Her father died when she was a teenager.
As far as Daphne’s intellect, opinions vary widely. According to her mother, Daphne did well in athletics but had trouble reading in school. One mental health professional described her as “mildly retarded.” Another assessment placed her nonverbal IQ at 114 to 117, a higher-than-average score.
Snapped described Daphne as working in a series of low-paying jobs. She reportedly received Social Security. Daphne’s roommate, Jacki Chesmore, would later say that Daphne spent most of her time sleeping and playing video games.
Fortunately for police, Daphne didn’t channel much energy or intelligence into her murder plan. She left forensic evidence scattered in a 20-mile area starting in South Dakota and ending Minnesota.
When police searched Daphne’s apartment at 1806 S. Phillips Ave., they smelled chemicals and found a receipt for a chainsaw from Ace Hardware. Her basement floor had random spots painted blue, and a storage room had a freshly painted floor in the same blue color. Investigators found some human tissue and bone pieces there.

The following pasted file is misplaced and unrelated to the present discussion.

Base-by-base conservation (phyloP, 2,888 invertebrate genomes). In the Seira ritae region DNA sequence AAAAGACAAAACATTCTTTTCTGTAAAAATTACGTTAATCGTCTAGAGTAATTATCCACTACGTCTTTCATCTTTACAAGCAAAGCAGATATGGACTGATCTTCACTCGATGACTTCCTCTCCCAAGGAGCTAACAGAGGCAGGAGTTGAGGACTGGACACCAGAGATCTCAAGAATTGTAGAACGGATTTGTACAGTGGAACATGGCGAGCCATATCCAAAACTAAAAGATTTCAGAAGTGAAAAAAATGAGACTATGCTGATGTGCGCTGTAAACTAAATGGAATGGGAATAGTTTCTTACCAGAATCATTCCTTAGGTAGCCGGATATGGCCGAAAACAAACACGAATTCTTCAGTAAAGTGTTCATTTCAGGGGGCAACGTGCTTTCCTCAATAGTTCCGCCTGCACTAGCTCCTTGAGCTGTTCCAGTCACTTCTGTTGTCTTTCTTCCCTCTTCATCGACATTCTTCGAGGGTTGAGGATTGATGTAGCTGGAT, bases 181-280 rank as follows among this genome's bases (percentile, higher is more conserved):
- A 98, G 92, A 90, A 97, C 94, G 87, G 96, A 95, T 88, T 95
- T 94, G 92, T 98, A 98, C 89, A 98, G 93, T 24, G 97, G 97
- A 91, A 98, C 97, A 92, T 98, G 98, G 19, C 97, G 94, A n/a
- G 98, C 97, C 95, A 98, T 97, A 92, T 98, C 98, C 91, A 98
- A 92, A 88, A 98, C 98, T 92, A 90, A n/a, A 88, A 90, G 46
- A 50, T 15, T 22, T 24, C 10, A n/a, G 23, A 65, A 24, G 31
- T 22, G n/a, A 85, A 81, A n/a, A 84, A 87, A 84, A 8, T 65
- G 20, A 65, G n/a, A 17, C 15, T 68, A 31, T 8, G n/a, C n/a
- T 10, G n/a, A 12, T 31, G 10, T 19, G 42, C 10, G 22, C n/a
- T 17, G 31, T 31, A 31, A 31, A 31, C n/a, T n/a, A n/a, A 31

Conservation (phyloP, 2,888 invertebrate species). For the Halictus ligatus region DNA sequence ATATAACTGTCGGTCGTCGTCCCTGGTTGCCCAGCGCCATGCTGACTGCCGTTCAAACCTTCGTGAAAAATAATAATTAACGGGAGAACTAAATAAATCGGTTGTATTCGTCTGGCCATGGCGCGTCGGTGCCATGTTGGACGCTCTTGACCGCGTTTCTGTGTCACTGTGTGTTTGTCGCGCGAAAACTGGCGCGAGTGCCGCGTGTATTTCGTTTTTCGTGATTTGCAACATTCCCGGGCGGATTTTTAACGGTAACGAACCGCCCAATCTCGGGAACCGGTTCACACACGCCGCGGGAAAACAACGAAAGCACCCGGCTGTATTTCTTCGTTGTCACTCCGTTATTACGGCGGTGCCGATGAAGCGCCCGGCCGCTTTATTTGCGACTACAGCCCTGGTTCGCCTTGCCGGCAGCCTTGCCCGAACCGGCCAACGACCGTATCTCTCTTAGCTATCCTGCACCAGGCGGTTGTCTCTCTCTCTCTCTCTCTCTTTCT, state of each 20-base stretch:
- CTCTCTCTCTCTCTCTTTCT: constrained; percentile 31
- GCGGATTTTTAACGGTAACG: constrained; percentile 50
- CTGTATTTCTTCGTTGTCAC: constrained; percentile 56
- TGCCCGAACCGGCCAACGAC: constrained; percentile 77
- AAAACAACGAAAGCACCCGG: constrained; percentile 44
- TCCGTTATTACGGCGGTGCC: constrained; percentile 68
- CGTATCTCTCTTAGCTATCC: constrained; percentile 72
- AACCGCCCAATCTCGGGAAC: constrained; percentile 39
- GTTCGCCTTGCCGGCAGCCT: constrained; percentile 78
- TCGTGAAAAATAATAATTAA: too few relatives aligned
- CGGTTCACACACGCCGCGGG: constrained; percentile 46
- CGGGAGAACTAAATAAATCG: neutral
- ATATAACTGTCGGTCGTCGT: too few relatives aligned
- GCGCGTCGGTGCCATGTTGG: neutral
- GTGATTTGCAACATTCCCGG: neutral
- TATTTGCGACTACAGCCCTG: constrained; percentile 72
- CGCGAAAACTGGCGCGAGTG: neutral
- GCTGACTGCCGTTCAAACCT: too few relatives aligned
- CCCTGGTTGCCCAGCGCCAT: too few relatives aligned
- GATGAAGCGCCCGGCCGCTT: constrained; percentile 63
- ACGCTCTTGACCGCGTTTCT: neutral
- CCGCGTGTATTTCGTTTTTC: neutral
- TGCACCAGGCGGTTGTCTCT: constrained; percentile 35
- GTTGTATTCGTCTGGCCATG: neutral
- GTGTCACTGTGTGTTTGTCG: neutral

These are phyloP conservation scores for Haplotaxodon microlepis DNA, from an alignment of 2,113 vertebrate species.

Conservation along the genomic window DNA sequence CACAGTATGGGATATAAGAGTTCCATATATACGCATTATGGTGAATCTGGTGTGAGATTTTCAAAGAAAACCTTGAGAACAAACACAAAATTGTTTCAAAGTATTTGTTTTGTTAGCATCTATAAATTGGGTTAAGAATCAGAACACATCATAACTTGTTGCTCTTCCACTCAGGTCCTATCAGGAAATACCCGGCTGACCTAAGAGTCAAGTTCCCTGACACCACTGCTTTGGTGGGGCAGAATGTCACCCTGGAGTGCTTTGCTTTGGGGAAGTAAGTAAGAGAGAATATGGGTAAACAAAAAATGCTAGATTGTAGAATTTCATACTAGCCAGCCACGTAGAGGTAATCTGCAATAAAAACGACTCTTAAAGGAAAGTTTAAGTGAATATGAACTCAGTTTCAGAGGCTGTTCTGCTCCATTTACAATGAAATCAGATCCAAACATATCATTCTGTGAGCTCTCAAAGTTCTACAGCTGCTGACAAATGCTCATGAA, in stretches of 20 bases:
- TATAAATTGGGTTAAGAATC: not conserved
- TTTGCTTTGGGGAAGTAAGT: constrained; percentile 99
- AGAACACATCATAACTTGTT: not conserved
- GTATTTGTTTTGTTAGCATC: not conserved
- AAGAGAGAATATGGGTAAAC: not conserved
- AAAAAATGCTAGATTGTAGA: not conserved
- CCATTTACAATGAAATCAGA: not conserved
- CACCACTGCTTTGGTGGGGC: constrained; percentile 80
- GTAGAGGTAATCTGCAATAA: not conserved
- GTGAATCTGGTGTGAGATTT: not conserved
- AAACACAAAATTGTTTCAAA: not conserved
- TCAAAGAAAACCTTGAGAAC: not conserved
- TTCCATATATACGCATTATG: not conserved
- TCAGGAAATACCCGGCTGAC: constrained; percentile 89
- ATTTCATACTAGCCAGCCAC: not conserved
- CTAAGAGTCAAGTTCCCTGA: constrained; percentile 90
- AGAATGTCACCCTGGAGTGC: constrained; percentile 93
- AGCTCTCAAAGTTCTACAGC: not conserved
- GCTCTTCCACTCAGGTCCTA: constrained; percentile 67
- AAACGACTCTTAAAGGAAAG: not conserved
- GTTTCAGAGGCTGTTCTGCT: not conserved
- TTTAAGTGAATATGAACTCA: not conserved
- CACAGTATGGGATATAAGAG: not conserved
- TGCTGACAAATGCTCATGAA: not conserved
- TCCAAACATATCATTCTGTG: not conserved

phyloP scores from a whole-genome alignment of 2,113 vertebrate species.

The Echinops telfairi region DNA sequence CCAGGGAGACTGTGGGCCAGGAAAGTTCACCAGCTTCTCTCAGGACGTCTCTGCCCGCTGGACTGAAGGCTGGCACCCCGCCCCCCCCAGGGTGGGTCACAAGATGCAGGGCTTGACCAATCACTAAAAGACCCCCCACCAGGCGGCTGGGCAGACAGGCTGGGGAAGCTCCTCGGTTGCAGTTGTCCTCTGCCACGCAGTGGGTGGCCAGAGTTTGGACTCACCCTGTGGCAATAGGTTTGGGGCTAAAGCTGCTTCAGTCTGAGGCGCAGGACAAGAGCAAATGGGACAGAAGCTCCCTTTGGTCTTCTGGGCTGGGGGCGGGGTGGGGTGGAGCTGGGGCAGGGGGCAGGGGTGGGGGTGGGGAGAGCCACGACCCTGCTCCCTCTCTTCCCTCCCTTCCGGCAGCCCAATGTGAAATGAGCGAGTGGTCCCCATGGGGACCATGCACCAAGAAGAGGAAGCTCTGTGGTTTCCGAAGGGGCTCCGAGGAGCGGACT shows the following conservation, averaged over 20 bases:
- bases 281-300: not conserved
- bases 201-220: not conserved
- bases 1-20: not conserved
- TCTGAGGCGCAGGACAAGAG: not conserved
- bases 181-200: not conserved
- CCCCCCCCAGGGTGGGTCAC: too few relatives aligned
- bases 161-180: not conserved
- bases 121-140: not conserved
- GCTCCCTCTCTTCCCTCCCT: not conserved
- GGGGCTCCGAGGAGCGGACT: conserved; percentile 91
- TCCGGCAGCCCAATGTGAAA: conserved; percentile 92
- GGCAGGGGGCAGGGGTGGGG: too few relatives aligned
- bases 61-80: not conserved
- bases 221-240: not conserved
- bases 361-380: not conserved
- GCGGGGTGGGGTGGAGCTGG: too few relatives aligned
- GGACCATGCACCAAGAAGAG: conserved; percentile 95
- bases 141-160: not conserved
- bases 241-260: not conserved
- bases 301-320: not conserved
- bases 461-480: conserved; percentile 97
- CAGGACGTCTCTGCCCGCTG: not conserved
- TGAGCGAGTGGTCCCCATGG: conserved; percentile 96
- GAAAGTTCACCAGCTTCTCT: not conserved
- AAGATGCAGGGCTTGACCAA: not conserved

Their DNA matched Darlene’s and so did blood found beneath the blue paint.
A hardware store employee remembered selling a deaf customer a chainsaw. She had handed the worker a note that said “tree cutting machine” and then bought the cheapest model available, a 1.5-horsepower that cost $60.
With the preliminary forensic evidence unmistakably grim, Darlene’s family went ahead and held a memorial service for her.
Shortly after, there was gruesome confirmation of Darlene’s fate. At a landfill, investigators found the pelvis, thighs, feet, and lower legs of an adult female along with a sweatshirt printed with sign language. It had Darlene’s bloodstains on it.
Just across the South Dakota border near Hills, Minnesota, a county snowplow driver named Keith Schmuck discovered a female upper torso and severed head wrapped up in a plastic bag in a ditch near Interstate 90. A drawstring was tied around her neck.
The body parts had a petroleum smell — as did Daphne’s basement, especially after investigators scraped the blue paint off the floors, according to Jessica Lichty, a forensic chemist with the Sioux Falls Police Department.
All the body parts belonged to Darlene. She died of either blunt force trauma to the head or suffocation, or both.
Police arrested Daphne 10 days after the murder. Media stories described the case as a “lesbian love triangle,” despite that Darlene self-identified as straight.
On the witness stand at the trial, Sallie Collins described the confrontation that preceded the murder. As the St. Paul Pioneer Press reported her testimony: